Through it all, force and marriage worked to join lands and peoples, only to often have them broken apart again under other schemes from within or without.  One study determined that of the last 3,421 years, 3,153 were major war years, with numerous raids, skirmishes and minor massacres lost to the ages.  China sailed through a long peaceful era under the Sage kings, only to be hurled into the four hundred years war to make up lost time.  Recent history has been the most peaceful era ever, but a clumsy age change could make all of history look like a schoolyard fight.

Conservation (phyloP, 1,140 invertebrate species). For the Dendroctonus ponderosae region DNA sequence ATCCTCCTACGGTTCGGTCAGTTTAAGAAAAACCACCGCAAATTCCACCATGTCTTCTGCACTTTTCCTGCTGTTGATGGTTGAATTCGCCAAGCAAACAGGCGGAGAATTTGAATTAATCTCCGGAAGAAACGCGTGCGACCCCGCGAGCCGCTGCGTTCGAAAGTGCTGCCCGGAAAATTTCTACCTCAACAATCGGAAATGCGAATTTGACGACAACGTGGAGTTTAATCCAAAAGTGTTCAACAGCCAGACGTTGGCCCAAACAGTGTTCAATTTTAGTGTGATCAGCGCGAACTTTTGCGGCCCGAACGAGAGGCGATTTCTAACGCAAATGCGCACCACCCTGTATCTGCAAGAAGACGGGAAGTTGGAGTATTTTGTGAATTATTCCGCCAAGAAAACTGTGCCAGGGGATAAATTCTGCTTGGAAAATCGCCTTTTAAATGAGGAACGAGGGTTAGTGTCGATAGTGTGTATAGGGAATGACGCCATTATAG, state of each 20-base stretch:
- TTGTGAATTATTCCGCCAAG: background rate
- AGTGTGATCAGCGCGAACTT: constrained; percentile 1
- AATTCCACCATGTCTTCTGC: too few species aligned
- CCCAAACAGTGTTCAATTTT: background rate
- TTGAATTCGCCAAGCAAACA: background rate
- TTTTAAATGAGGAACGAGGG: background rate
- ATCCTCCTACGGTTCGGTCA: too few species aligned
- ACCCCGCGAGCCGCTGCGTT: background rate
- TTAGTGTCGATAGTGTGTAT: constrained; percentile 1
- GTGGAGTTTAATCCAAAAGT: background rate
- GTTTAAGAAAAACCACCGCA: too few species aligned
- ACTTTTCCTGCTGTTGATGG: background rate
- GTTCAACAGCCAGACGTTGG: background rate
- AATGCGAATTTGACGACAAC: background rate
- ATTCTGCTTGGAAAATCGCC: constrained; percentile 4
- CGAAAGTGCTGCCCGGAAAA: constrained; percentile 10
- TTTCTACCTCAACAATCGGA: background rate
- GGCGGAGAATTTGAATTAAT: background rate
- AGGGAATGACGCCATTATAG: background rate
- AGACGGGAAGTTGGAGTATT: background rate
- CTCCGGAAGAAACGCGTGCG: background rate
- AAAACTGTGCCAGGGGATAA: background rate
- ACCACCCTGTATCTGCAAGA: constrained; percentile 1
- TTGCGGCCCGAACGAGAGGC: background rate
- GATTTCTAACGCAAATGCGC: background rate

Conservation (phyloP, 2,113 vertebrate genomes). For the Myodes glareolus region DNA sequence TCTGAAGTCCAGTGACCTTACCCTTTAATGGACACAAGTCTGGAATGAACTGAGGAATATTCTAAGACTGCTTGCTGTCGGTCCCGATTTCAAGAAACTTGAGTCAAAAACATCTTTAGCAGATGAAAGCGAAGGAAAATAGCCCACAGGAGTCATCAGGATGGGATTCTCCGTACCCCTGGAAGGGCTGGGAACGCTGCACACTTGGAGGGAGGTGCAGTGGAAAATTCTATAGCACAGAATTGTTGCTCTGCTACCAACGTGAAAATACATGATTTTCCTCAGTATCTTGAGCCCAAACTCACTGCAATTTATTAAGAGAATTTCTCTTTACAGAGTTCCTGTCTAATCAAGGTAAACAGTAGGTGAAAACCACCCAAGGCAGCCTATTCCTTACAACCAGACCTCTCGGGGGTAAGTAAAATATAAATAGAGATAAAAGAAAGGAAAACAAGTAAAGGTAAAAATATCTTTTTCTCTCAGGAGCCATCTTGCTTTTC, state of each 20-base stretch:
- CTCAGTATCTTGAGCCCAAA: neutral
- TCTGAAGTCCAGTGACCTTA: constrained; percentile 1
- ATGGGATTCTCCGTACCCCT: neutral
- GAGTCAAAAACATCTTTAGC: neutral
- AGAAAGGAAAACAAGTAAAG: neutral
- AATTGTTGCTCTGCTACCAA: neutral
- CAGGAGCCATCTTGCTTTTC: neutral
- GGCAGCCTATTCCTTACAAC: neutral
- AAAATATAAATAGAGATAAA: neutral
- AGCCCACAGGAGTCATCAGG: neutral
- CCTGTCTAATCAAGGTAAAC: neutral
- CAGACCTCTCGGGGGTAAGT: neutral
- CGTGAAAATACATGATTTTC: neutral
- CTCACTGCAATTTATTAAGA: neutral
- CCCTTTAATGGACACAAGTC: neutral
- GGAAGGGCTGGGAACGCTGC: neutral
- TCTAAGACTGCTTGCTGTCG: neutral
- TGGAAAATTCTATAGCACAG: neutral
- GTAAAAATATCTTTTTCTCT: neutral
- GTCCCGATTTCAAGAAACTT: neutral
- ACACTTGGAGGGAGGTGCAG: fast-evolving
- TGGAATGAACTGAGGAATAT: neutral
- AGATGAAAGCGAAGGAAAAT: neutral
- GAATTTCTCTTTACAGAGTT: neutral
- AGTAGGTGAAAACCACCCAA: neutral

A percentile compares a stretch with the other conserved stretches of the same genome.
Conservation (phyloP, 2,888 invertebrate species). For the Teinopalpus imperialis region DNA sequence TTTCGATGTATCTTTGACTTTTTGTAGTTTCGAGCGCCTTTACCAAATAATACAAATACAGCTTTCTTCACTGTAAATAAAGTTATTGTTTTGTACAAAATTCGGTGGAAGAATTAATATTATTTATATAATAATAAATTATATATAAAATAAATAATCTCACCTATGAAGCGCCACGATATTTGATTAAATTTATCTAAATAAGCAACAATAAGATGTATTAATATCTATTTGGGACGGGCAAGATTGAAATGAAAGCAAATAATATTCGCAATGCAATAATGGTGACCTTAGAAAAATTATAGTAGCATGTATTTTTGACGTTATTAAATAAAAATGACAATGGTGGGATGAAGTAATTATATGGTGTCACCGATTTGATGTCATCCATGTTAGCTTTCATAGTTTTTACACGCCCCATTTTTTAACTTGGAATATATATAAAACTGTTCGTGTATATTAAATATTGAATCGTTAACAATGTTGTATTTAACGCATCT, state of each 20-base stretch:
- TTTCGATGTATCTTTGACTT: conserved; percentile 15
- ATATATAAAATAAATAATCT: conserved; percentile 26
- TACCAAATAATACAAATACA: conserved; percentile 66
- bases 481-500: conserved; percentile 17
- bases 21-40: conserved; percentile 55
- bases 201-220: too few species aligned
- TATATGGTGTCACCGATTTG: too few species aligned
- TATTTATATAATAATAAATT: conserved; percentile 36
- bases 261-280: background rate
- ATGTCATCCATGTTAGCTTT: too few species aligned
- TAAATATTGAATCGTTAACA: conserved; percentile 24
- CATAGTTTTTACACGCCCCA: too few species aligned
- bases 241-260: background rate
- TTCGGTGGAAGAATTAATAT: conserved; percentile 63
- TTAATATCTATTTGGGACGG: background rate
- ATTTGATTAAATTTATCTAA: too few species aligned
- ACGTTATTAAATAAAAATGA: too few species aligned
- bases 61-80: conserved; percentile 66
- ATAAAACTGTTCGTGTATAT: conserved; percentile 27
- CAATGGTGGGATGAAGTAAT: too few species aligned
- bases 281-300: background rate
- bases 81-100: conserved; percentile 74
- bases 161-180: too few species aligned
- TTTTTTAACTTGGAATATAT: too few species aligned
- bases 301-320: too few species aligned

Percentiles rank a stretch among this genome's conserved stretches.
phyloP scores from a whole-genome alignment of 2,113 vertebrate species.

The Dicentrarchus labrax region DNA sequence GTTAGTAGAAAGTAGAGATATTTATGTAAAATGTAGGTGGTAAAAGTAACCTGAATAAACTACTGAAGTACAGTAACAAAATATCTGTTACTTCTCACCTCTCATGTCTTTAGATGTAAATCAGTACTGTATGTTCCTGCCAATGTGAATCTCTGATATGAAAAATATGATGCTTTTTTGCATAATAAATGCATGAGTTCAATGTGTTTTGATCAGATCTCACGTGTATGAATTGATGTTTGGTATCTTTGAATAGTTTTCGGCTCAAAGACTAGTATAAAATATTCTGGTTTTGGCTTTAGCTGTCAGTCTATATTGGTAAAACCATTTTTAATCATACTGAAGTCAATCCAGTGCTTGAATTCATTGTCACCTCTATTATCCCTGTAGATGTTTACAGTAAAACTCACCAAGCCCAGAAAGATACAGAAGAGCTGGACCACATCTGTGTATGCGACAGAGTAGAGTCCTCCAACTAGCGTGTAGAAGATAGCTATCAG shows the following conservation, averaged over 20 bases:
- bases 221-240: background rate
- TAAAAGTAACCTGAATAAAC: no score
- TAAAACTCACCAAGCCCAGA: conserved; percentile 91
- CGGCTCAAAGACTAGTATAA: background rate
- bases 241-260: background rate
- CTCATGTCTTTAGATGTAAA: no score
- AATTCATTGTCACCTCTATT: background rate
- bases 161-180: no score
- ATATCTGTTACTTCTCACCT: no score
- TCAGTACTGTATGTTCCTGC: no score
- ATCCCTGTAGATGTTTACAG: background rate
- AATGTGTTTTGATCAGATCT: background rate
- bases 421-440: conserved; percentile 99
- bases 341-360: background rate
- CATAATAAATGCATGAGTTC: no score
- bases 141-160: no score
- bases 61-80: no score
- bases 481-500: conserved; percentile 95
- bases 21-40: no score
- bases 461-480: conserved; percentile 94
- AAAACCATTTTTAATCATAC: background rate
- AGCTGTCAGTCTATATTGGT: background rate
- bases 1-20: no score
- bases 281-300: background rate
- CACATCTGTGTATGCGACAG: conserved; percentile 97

Now most wars are fought on the economic field with the organizational details of business being the same as the military model.  The previous largest dominant boundary of association, the nation, has been subsumed in continental and world trade agreements, with transnationals and above all, the financial system, trying to form a planetary association.  It is all against one and one against all depending on the demands of the moment.  Alliances will generally milk the most powerless, but beyond that there are no guarantees in this shapeless shifting battle for dominance and survival.  The casualties, both physical and psychological, show the relatively peaceful times to be undercut by a more insidious form of conquest.  The methods used to enable the last joining together of people could cause its demise.  The disregard for the nation state, regional diversity, communities and the individual shows a lack of appreciation for diversity that is so important for both a successful transition and the operational requirements of the knowledge age.